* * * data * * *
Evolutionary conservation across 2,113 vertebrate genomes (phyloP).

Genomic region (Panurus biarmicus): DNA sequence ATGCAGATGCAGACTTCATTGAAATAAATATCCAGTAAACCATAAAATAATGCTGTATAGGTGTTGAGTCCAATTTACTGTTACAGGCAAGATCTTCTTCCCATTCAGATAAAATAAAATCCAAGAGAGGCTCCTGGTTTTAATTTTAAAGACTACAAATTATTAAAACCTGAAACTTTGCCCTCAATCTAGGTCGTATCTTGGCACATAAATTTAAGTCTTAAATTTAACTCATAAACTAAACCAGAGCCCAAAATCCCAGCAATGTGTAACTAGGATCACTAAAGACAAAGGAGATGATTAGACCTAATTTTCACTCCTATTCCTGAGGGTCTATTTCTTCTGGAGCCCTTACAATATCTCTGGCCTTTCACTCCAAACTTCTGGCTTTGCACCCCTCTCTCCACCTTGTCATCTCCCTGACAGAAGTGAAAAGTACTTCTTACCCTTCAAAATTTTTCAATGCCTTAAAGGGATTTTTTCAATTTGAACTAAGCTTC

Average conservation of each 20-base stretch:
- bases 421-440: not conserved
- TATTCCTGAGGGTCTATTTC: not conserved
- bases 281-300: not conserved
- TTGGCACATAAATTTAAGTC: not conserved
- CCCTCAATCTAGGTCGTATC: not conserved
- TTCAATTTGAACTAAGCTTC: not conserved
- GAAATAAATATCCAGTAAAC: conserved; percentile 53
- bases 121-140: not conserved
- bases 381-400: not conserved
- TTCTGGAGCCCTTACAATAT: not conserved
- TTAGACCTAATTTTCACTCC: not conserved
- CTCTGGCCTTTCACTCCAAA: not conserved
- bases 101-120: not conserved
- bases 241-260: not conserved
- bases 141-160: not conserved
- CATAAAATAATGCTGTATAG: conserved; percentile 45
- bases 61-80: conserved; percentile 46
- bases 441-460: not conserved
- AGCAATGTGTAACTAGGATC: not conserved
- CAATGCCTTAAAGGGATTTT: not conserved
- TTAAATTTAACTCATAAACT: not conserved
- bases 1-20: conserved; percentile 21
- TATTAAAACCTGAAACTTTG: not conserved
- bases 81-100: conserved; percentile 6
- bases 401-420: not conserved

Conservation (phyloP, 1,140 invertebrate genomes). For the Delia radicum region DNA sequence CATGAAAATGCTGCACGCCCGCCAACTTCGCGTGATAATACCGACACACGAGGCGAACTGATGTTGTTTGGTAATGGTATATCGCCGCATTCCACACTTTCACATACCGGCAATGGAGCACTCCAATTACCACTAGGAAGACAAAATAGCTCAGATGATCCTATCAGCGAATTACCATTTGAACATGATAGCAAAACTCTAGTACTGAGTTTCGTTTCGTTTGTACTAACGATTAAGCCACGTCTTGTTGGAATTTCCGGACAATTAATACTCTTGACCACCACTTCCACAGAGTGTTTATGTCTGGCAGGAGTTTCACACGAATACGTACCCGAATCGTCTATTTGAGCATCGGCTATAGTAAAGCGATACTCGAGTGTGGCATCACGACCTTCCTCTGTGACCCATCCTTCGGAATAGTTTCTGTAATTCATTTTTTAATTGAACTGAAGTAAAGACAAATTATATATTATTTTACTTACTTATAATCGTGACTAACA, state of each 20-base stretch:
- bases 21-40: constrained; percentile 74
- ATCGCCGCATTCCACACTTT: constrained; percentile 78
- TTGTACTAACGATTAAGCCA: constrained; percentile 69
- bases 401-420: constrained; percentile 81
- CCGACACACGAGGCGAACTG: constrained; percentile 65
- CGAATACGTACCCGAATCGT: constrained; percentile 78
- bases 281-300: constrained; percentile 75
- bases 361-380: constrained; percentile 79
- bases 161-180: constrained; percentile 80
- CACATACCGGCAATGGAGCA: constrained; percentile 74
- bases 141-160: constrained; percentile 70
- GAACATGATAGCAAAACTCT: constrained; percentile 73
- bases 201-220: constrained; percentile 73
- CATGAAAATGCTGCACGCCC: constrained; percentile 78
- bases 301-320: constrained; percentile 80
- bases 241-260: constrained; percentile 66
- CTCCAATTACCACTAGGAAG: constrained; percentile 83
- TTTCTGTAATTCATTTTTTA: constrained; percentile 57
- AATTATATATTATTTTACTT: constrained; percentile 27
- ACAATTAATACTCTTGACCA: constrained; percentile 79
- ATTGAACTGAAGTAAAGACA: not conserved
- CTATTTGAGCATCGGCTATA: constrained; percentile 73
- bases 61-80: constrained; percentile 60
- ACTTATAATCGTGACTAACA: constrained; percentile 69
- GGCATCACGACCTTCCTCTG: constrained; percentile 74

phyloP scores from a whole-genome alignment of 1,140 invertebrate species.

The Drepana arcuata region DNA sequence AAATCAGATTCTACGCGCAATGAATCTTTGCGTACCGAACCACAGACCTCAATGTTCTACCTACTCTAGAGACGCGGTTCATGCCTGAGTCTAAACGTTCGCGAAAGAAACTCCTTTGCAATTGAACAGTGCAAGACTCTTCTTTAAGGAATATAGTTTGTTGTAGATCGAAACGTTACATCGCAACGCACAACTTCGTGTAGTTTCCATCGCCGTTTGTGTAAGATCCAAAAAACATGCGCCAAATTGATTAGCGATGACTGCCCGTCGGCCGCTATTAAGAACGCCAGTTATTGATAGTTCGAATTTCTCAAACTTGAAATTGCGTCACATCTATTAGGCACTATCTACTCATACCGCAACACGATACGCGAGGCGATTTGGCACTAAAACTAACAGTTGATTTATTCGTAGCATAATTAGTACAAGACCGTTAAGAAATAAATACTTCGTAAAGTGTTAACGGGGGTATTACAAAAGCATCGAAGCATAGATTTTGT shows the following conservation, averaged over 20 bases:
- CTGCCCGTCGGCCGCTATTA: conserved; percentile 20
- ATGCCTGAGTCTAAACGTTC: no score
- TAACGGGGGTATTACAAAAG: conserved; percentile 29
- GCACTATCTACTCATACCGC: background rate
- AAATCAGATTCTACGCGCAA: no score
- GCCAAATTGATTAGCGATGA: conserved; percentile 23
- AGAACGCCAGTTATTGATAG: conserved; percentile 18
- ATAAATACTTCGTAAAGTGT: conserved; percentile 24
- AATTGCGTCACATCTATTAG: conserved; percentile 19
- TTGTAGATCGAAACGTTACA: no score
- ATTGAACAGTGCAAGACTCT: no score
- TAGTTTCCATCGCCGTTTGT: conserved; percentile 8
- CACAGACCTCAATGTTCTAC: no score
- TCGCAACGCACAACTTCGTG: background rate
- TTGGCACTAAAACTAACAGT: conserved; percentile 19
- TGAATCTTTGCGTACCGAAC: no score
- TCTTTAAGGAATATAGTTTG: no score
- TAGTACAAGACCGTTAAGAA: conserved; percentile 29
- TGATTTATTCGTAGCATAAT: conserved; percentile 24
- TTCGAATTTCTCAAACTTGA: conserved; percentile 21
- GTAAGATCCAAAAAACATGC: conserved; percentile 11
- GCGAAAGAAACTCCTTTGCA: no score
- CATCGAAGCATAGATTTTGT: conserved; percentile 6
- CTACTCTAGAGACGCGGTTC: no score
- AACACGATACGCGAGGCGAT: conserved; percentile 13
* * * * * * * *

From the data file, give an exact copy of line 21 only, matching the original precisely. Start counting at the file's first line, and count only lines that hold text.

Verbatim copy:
- bases 441-460: not conserved